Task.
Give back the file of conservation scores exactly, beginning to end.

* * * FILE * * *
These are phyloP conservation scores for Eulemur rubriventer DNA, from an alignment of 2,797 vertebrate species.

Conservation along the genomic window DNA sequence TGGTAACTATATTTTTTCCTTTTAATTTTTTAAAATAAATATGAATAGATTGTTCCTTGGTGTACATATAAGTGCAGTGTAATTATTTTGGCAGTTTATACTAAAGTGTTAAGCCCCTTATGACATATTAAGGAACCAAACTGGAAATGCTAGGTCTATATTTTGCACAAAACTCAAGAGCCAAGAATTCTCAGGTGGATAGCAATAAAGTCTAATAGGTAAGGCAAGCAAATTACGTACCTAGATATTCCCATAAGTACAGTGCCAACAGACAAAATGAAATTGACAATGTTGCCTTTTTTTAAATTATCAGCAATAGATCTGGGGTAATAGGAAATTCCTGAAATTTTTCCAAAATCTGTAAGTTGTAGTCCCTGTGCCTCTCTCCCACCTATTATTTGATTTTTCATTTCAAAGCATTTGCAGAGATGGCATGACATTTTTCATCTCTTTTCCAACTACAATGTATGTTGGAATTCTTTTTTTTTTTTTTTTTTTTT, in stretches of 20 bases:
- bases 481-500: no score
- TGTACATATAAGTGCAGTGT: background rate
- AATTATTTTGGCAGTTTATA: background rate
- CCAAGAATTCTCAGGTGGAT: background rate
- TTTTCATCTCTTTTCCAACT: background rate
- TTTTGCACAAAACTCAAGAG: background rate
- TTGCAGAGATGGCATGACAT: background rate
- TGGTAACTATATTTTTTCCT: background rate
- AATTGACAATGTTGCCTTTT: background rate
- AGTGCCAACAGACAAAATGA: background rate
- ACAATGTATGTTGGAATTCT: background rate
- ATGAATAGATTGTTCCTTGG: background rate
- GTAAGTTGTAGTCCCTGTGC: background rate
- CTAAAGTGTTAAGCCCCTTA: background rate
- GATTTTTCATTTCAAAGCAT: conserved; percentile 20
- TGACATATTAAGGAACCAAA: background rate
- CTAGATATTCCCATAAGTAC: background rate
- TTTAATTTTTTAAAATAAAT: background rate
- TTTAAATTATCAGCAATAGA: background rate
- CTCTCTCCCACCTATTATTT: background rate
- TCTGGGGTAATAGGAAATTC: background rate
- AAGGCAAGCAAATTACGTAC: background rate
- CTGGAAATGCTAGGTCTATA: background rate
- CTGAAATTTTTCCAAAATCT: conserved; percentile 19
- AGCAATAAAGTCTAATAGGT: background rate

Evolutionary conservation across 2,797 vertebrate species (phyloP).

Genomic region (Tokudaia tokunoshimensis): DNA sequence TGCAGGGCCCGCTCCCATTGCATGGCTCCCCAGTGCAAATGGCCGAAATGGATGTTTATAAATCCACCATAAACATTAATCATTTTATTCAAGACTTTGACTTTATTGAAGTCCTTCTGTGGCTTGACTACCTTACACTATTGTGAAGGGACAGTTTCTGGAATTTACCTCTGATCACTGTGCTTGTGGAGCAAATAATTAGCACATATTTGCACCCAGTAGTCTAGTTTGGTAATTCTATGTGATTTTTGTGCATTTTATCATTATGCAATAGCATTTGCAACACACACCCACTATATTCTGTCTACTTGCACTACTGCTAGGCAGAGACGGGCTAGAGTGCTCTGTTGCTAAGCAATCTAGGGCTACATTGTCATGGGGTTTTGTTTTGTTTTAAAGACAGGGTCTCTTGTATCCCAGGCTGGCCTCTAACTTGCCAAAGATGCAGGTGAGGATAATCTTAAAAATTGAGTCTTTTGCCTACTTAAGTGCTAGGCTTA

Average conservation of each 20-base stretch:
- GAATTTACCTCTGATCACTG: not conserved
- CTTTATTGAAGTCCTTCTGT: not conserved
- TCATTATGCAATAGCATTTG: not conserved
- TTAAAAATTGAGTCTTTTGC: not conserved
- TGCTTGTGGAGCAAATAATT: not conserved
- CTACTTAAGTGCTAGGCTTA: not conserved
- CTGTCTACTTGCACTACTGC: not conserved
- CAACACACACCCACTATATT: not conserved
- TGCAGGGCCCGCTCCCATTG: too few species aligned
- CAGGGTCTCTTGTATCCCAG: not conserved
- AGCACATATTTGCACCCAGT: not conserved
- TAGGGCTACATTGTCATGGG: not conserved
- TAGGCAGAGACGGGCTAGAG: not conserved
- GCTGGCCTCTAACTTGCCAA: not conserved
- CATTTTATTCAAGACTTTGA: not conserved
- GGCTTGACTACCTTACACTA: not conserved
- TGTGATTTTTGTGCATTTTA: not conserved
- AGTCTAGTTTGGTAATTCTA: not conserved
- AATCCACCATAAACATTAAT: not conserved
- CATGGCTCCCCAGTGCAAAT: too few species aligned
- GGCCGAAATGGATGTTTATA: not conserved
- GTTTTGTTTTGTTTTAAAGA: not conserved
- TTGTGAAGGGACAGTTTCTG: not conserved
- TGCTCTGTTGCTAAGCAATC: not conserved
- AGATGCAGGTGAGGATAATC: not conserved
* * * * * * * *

These are phyloP conservation scores for Eulemur rubriventer DNA, from an alignment of 2,797 vertebrate species.

Conservation along the genomic window DNA sequence TGGTAACTATATTTTTTCCTTTTAATTTTTTAAAATAAATATGAATAGATTGTTCCTTGGTGTACATATAAGTGCAGTGTAATTATTTTGGCAGTTTATACTAAAGTGTTAAGCCCCTTATGACATATTAAGGAACCAAACTGGAAATGCTAGGTCTATATTTTGCACAAAACTCAAGAGCCAAGAATTCTCAGGTGGATAGCAATAAAGTCTAATAGGTAAGGCAAGCAAATTACGTACCTAGATATTCCCATAAGTACAGTGCCAACAGACAAAATGAAATTGACAATGTTGCCTTTTTTTAAATTATCAGCAATAGATCTGGGGTAATAGGAAATTCCTGAAATTTTTCCAAAATCTGTAAGTTGTAGTCCCTGTGCCTCTCTCCCACCTATTATTTGATTTTTCATTTCAAAGCATTTGCAGAGATGGCATGACATTTTTCATCTCTTTTCCAACTACAATGTATGTTGGAATTCTTTTTTTTTTTTTTTTTTTTT, in stretches of 20 bases:
- bases 481-500: no score
- TGTACATATAAGTGCAGTGT: background rate
- AATTATTTTGGCAGTTTATA: background rate
- CCAAGAATTCTCAGGTGGAT: background rate
- TTTTCATCTCTTTTCCAACT: background rate
- TTTTGCACAAAACTCAAGAG: background rate
- TTGCAGAGATGGCATGACAT: background rate
- TGGTAACTATATTTTTTCCT: background rate
- AATTGACAATGTTGCCTTTT: background rate
- AGTGCCAACAGACAAAATGA: background rate
- ACAATGTATGTTGGAATTCT: background rate
- ATGAATAGATTGTTCCTTGG: background rate
- GTAAGTTGTAGTCCCTGTGC: background rate
- CTAAAGTGTTAAGCCCCTTA: background rate
- GATTTTTCATTTCAAAGCAT: conserved; percentile 20
- TGACATATTAAGGAACCAAA: background rate
- CTAGATATTCCCATAAGTAC: background rate
- TTTAATTTTTTAAAATAAAT: background rate
- TTTAAATTATCAGCAATAGA: background rate
- CTCTCTCCCACCTATTATTT: background rate
- TCTGGGGTAATAGGAAATTC: background rate
- AAGGCAAGCAAATTACGTAC: background rate
- CTGGAAATGCTAGGTCTATA: background rate
- CTGAAATTTTTCCAAAATCT: conserved; percentile 19
- AGCAATAAAGTCTAATAGGT: background rate

Evolutionary conservation across 2,797 vertebrate species (phyloP).

Genomic region (Tokudaia tokunoshimensis): DNA sequence TGCAGGGCCCGCTCCCATTGCATGGCTCCCCAGTGCAAATGGCCGAAATGGATGTTTATAAATCCACCATAAACATTAATCATTTTATTCAAGACTTTGACTTTATTGAAGTCCTTCTGTGGCTTGACTACCTTACACTATTGTGAAGGGACAGTTTCTGGAATTTACCTCTGATCACTGTGCTTGTGGAGCAAATAATTAGCACATATTTGCACCCAGTAGTCTAGTTTGGTAATTCTATGTGATTTTTGTGCATTTTATCATTATGCAATAGCATTTGCAACACACACCCACTATATTCTGTCTACTTGCACTACTGCTAGGCAGAGACGGGCTAGAGTGCTCTGTTGCTAAGCAATCTAGGGCTACATTGTCATGGGGTTTTGTTTTGTTTTAAAGACAGGGTCTCTTGTATCCCAGGCTGGCCTCTAACTTGCCAAAGATGCAGGTGAGGATAATCTTAAAAATTGAGTCTTTTGCCTACTTAAGTGCTAGGCTTA

Average conservation of each 20-base stretch:
- GAATTTACCTCTGATCACTG: not conserved
- CTTTATTGAAGTCCTTCTGT: not conserved
- TCATTATGCAATAGCATTTG: not conserved
- TTAAAAATTGAGTCTTTTGC: not conserved
- TGCTTGTGGAGCAAATAATT: not conserved
- CTACTTAAGTGCTAGGCTTA: not conserved
- CTGTCTACTTGCACTACTGC: not conserved
- CAACACACACCCACTATATT: not conserved
- TGCAGGGCCCGCTCCCATTG: too few species aligned
- CAGGGTCTCTTGTATCCCAG: not conserved
- AGCACATATTTGCACCCAGT: not conserved
- TAGGGCTACATTGTCATGGG: not conserved
- TAGGCAGAGACGGGCTAGAG: not conserved
- GCTGGCCTCTAACTTGCCAA: not conserved
- CATTTTATTCAAGACTTTGA: not conserved
- GGCTTGACTACCTTACACTA: not conserved
- TGTGATTTTTGTGCATTTTA: not conserved
- AGTCTAGTTTGGTAATTCTA: not conserved
- AATCCACCATAAACATTAAT: not conserved
- CATGGCTCCCCAGTGCAAAT: too few species aligned
- GGCCGAAATGGATGTTTATA: not conserved
- GTTTTGTTTTGTTTTAAAGA: not conserved
- TTGTGAAGGGACAGTTTCTG: not conserved
- TGCTCTGTTGCTAAGCAATC: not conserved
- AGATGCAGGTGAGGATAATC: not conserved